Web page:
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Submission + - Pakistan Bans Encryption (

An anonymous reader writes: After some rumors of this last month, Pakistan has now officially told all of the country's ISPs that they need to block all encrypted VPNs since content running over such things cannot be monitored by the government.

Comment Re:Pump User Here: (Score 1) 81

What else would a hack simulate but the signal source? In my first two instances, bad data is introduced, but there is no danger to the patient. In the third, bad instructions may be sent, but they are echoed by the pump before starting. In the fourth, you not only have to have a valid serial to simulate, but you have to address it directly to another serial.
Did you read the article? The would-be hacker HAS the serials of his own devices, and still hasn't figured out how to hack them.

Comment Pump User Here: (Score 1) 81

I realize many of these points are pointed out in the article, and I will be repeating them here for those of you who didn't read it:

There are several types of wireless communication built into my pump (A Minimed 722 with a CGMS sensor):
1.) Sensor (inserted elsewhere into body) sends current glucose level to pump
- Requires the sensor serial to be entered into the pump
- If hacked, would report a false glucose level to the pump. The pump NEVER acts on it's own, it only informs you of what the level is, so no danger. Also, for any treatment you are supposed to double check the level with a finger-poke as below.
- Also, if a level is reported that is out-of-pattern with the rest of values that the pump has been receiving, the pump assumes that the sensor is out of calibration or failing, and has you re-calibrate the sensor with a finger-poke.

2.) Meter (regular old finger-pokes) sends current glucose to monitor
- Requires meter serial to be entered into the pump.
- If hacked, the meter and the pump would show different numbers, making the manipulation obvious. Also, if someone randomly started sending values to my pump, I would know due to the fact that I wasn't currently checking my glucose.

3.) Remote sends instructions to deliver insulin
- Requires remote serial to be entered into pump
- Pump still vibrates/beeps to confirm delivery and dosage. Not exactly discrete.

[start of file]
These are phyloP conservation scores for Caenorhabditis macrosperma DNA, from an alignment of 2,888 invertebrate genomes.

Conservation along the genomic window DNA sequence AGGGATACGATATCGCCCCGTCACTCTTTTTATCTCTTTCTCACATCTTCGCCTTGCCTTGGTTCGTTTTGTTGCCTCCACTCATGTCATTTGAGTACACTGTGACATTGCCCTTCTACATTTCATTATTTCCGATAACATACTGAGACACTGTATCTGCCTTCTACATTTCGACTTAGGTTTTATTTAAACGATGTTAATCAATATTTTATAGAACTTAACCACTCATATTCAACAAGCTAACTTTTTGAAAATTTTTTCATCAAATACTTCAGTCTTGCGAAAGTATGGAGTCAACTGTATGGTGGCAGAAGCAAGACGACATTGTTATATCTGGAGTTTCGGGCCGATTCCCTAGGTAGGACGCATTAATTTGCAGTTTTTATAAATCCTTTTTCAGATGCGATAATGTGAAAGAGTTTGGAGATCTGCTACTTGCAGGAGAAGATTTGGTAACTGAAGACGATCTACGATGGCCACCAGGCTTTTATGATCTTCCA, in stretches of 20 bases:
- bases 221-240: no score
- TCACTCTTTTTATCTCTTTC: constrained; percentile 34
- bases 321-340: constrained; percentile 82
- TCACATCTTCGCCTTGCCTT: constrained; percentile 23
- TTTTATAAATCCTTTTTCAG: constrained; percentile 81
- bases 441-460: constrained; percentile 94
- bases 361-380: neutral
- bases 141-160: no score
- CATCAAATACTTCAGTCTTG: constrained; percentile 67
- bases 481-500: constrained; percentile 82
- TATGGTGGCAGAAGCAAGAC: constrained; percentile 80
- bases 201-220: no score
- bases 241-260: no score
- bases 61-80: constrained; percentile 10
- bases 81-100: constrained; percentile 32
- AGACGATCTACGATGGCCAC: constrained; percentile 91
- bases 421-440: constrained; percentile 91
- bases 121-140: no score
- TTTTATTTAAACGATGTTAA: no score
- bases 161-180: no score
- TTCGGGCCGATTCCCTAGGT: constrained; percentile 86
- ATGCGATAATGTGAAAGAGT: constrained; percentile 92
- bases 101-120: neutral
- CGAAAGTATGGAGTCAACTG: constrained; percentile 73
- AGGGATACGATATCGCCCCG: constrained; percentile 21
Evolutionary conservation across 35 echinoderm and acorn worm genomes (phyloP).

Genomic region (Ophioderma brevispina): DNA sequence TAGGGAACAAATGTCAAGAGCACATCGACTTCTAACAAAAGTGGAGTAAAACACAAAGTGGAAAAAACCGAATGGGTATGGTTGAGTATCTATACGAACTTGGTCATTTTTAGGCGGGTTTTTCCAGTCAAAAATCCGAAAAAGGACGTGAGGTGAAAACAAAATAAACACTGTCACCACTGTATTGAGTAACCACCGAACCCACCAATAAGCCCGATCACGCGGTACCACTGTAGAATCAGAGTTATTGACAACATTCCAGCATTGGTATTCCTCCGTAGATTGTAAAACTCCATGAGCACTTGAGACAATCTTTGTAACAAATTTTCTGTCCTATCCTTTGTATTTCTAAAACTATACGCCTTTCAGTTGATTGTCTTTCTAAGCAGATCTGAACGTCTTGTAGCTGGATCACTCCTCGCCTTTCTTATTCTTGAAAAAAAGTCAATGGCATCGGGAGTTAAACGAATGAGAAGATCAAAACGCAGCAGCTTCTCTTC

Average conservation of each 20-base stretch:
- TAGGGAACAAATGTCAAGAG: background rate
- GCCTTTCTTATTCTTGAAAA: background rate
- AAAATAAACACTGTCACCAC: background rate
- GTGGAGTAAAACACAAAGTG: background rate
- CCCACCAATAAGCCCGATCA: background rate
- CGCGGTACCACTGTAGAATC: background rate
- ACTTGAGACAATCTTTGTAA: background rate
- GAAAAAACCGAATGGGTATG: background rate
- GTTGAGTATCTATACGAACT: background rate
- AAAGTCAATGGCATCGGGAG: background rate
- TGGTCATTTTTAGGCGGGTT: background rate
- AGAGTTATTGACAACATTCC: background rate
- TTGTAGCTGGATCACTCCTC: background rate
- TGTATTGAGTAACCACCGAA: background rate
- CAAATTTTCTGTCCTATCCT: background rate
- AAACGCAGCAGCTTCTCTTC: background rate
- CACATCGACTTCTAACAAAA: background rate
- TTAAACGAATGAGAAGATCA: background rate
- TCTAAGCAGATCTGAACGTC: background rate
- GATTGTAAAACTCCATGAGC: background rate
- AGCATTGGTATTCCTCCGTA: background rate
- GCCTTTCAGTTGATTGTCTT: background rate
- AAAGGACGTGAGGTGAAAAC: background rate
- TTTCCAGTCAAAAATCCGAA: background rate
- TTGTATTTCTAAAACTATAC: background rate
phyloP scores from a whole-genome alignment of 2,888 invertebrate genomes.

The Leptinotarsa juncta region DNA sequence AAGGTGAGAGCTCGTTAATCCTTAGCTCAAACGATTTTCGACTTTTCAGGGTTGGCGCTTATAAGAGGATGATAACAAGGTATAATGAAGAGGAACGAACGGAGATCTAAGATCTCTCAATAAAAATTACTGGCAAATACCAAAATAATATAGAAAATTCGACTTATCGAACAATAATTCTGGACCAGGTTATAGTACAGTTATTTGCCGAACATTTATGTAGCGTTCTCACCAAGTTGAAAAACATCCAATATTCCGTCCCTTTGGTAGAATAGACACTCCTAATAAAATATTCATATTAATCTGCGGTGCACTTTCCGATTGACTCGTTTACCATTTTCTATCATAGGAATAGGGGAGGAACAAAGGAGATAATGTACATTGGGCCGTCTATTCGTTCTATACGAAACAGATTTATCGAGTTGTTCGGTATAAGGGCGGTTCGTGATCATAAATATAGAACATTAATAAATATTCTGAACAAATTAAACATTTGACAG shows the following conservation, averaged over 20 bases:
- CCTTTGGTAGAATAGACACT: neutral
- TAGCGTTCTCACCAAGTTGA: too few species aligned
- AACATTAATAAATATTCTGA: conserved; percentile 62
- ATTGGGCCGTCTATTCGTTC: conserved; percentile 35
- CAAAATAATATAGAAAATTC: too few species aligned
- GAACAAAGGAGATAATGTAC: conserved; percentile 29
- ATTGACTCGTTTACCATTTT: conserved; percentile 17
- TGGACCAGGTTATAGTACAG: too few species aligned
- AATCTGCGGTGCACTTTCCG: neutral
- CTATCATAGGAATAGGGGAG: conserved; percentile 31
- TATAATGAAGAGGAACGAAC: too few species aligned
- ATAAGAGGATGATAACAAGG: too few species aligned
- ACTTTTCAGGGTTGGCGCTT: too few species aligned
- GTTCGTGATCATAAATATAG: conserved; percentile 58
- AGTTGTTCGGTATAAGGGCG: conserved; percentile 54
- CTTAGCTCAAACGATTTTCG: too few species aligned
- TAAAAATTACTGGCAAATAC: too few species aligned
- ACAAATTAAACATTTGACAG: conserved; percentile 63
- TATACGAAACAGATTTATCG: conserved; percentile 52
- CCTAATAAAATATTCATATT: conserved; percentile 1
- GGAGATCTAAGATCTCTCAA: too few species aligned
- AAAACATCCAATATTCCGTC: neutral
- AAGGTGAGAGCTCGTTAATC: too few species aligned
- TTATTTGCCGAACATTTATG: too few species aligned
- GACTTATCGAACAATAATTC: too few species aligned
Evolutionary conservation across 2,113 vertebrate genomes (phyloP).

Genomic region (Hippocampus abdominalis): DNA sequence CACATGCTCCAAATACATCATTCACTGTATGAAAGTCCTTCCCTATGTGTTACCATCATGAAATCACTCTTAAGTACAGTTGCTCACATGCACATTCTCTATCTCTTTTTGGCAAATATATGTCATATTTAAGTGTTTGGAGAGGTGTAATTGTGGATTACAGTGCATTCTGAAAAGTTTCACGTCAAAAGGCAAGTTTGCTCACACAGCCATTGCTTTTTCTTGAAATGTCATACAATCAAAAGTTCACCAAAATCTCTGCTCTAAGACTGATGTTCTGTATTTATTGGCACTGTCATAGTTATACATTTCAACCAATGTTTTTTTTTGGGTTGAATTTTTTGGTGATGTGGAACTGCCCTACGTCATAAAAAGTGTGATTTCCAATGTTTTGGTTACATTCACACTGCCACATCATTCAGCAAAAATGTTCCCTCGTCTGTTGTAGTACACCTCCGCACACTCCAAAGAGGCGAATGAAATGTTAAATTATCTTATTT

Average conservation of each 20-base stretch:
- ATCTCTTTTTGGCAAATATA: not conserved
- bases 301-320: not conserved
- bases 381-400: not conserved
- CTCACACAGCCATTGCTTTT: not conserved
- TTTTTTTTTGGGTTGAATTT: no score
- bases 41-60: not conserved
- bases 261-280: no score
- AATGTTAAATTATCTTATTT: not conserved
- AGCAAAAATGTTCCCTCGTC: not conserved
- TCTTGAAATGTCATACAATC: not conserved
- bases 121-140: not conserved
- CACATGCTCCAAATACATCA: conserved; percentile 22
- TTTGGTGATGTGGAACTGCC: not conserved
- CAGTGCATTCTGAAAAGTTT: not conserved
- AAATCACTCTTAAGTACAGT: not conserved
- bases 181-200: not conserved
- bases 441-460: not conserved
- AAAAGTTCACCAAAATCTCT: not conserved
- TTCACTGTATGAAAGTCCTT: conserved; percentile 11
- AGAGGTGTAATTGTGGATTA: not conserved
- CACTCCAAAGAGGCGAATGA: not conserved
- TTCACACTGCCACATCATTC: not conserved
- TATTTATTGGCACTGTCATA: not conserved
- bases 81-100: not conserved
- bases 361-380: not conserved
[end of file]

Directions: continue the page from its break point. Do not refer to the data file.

- I'm not sure what other safeguards this has. I don't use it. I do know that if you don't have any serial numbers entered, it turns this feature off.

4.) USB Device gathers reports/programs pump
- Requires pump serial to be entered into computer.
- The 'USB Device' mentioned in the article is almost certainly a Carelink USB Upload device, used to upload data from the pump to a computer for gathering reports on glucose trends, patterns, other ways to fine-tune your treatment.
- I do know that these CAN be used to upload new settings to the pump, as I've seen them do it at my doctor's office.
- User software doesn't feature upload capability, so hackers would need to steal a copy of the 'pro' software from a doctor's office (additional security through obscurity?)

Of the four, the last two are the only ones that could alter insulin delivery, and the last one is the only one that would do it without notifying the user. You would have to develop a profile that had a high basal rate (background, continuous insulin delivery). Again, you would still need to get the serial number off the pump to initiate the upload.

Comment Actually (Score 1) 270

I've just been looking at this for the past week or so, too! I've been looking at doing something like this for a while, and finally decided to order one of the cheap ELM327 clones off ebay for ~$20. I've been having a terrible time finding anything as far as decent free software for it. Scantool does offer a free version, but I can't get it to compile. The only thing that I've heard consistently good comments about is GPSDrive, but I haven't had time to fight to get that to compile either.

In the 'Stuff to watch' category though, I've found this developer working on hacking his GM HSCAN bus to the point that he can remote start his car from his Android phone with a bluetooth OBDII dongle. He's working on releasing a couple of Android apps, but everything looks good so far. Website and Blog

Comment Re:Welcome to 1995 (Score 1) 254

...what we can do for free without their hardware (yeah, Verizon, I'm looking at YOU).